Great Ocean Road: Walk in the Woods

Trip Start Jan 21, 2012
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Trip End Mar 16, 2012


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Where I stayed
Hotel Victoria, Melbourne, Victoria, Australia
What I did
Koala Cove
Maits Rest Rainforest Trail
Shipwreck Coast

Flag of Australia  , Victoria,
Monday, March 5, 2012

On our way to the beautiful Ocean Road, that follows the coast west from Melbourne, we saw a few interesting places that I've grouped below because they are inland:

Westgate Bridge: We drove over the 2.5 km-long Westgate bridge a vital link between central Melbourne and the western suburbs across the Yarra River. It has a bloody history: a section collapsed in 1970 killing 35 and an average of one person every 3 weeks committed suicide by jumping from the bridge until a ($20m) barrier was constructed in 2008! After passing the Vegemite factory, we drove for an hour thru flat, uninteresting countryside (the Brisbane Range could be seen off in the distance). Apparently, it’s located near the casino and our tour guide speculated that people would lose all their money and decide to end it all.

Geelong: This town has gone through several incarnations - - whaling port, world’s largest wool port, and rival to Melbourne as the entry to the goldfields. Prince Charles went to school at Geelong Grammar School (I heard it’s the most expensive school in Australia; $1.5m for 5 years!). Ford Motor Co established a base here in 1922 and built large tracts of little houses that still stand where employees lived at no cost. Ford Falcons were produced here for years and years.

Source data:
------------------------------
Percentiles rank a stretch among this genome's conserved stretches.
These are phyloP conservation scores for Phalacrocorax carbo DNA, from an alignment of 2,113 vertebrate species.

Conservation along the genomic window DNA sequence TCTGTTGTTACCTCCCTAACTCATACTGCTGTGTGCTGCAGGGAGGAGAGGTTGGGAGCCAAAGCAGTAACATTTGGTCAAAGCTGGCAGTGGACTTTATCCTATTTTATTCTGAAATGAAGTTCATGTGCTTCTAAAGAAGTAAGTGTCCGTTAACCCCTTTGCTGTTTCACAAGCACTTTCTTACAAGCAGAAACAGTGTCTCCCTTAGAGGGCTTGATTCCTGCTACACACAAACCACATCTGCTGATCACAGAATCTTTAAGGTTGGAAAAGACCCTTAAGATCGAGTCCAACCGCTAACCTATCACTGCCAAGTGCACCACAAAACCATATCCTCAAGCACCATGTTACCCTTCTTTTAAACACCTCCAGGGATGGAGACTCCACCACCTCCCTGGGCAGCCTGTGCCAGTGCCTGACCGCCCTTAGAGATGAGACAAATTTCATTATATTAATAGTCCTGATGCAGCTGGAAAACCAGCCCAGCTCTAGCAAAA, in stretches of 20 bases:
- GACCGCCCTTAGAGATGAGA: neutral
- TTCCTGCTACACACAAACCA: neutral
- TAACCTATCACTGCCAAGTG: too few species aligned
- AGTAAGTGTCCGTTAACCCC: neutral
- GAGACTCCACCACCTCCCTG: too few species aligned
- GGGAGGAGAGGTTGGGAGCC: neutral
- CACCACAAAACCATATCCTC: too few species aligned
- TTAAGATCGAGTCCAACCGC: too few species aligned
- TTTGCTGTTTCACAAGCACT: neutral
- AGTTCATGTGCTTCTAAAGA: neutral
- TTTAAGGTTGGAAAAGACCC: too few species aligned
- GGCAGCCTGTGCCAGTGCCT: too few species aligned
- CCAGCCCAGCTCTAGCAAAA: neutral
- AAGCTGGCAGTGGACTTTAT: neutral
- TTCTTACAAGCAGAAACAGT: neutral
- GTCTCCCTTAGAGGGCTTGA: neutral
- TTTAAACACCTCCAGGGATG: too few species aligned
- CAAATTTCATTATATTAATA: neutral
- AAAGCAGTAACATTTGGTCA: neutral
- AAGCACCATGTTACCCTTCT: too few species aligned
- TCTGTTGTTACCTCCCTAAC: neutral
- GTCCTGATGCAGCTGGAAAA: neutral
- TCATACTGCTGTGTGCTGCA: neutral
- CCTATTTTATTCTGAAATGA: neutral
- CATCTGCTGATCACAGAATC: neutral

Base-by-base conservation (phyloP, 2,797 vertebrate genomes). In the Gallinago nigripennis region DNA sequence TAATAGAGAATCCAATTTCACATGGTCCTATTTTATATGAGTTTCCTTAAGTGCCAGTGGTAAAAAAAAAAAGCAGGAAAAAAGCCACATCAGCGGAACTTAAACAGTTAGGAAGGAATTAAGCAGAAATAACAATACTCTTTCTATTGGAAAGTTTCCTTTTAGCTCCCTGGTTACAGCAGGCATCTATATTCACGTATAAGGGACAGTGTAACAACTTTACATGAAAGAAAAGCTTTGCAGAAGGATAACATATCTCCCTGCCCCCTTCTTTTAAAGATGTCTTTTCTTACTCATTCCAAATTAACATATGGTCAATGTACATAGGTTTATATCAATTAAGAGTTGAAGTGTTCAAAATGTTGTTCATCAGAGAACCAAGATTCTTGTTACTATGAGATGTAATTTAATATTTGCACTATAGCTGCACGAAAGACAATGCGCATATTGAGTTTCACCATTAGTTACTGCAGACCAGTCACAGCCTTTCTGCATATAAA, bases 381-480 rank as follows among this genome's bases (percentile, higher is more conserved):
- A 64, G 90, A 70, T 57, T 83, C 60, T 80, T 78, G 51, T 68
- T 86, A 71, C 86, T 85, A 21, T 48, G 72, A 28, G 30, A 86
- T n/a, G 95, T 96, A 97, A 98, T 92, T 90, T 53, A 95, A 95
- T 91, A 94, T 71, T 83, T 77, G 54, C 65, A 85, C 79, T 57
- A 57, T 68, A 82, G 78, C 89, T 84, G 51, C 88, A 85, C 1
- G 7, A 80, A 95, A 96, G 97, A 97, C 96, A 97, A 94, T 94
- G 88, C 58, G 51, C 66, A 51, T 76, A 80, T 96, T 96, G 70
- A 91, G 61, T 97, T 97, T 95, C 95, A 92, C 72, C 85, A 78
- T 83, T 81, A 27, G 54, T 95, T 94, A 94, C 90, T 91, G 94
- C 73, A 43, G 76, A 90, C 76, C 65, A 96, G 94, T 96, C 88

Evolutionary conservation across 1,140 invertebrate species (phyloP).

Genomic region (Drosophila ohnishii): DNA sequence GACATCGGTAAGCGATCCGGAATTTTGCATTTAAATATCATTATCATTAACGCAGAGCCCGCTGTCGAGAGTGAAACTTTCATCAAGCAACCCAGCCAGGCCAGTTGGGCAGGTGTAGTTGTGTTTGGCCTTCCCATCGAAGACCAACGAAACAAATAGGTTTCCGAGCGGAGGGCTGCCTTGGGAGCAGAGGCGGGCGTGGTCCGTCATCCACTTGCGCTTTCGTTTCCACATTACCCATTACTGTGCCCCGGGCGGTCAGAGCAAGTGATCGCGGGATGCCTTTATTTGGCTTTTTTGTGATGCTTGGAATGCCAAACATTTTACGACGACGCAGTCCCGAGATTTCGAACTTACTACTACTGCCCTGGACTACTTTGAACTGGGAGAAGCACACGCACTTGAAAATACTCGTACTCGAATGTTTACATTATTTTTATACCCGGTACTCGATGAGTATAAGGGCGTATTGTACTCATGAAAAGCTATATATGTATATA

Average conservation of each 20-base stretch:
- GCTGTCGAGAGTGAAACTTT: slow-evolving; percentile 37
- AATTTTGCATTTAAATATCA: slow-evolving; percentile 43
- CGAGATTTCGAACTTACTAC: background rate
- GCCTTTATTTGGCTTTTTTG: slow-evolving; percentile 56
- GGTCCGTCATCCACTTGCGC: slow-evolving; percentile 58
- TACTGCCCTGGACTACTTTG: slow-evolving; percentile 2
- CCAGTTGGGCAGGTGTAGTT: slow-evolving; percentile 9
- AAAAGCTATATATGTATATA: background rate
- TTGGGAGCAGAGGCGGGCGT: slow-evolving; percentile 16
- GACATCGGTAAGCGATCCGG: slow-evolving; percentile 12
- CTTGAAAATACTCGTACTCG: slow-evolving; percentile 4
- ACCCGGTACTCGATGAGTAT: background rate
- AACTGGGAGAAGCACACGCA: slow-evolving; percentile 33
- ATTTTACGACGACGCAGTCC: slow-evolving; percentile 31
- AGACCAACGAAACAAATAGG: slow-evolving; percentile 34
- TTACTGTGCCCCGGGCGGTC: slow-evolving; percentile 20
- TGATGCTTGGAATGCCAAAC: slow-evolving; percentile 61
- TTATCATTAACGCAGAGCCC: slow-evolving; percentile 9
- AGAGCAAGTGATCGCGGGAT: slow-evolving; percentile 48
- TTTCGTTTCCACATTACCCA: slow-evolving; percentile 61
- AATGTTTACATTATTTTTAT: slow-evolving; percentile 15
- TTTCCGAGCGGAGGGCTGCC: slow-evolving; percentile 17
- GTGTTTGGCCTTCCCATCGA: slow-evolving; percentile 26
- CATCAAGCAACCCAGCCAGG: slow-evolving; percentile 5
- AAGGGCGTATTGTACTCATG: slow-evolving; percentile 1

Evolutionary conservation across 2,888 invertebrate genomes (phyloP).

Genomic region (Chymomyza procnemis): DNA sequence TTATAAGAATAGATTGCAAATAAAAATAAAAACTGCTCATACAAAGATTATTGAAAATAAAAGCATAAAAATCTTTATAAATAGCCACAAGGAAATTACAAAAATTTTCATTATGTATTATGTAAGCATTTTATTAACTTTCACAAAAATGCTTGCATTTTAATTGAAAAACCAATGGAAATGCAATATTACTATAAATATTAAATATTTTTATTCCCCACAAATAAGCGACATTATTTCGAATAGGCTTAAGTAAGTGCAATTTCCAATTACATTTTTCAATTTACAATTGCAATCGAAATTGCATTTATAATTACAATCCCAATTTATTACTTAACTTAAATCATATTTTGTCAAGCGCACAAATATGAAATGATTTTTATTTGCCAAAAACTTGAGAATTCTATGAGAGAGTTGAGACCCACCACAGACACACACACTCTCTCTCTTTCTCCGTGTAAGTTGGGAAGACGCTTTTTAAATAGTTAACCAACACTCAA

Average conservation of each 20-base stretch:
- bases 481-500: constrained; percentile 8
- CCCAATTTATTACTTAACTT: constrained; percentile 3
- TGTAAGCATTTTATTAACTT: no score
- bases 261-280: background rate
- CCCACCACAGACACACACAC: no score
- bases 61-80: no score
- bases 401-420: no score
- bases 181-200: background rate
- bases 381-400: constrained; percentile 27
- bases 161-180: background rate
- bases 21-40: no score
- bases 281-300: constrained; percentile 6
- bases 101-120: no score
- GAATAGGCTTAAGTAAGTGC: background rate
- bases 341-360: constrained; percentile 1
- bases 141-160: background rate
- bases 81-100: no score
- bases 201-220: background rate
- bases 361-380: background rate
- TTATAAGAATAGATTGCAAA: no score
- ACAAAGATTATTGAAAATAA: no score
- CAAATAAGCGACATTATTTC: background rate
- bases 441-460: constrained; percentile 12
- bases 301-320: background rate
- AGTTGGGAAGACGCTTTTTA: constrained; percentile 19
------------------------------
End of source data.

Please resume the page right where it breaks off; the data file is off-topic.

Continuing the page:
Bawron River:  12 pairs of rabbits were released near here in 1859 (Thos Austin missed hunting them in his native England). The population exploded; within 10 years, 2 million were being shot or trapped annually with no noticeable effect on the population, the fastest spread of any mammal every recorded. These rabbits may have spread out of control, while those brought by the First Fleet did not, because they were a mix of wild and domestic and the hybrid was particularly prolific, hardy, and adaptable. Their effect on the economy and ecology of Australia has been devastating because they eat everything in sight. They have been the most significant cause of disappearance of native species and widespread erosion. Australians have fought back by trapping, shooting, poisoning, and infecting them with diseases, plowing, blasting, and fumigating their warrens, importing ferrets and foxes to hunt them and building hundreds of miles of rabbit-proof fence to control their spread. 

Shipwreck Coast: The Great Ocean Road swung inland along the "Shipwreck Coast"  where SIX HUNDRED ships have gone down, more than in any other country in the British Commonwealth.  This is a result of changeable currents and sudden gales.  I believe that it is also the area where the Tasmain and Southern Seas meet. A memorial was erected to some of the locals who went out in boats to “save” the victims of the SS Godfrey wreck (instead of stealing whatever they could find, their boat founded and all of them died). I it. A memorial (in which all names are misspelled or wrong) to a bunch of wanna-be pirates who swamped their own boat and died without any loot.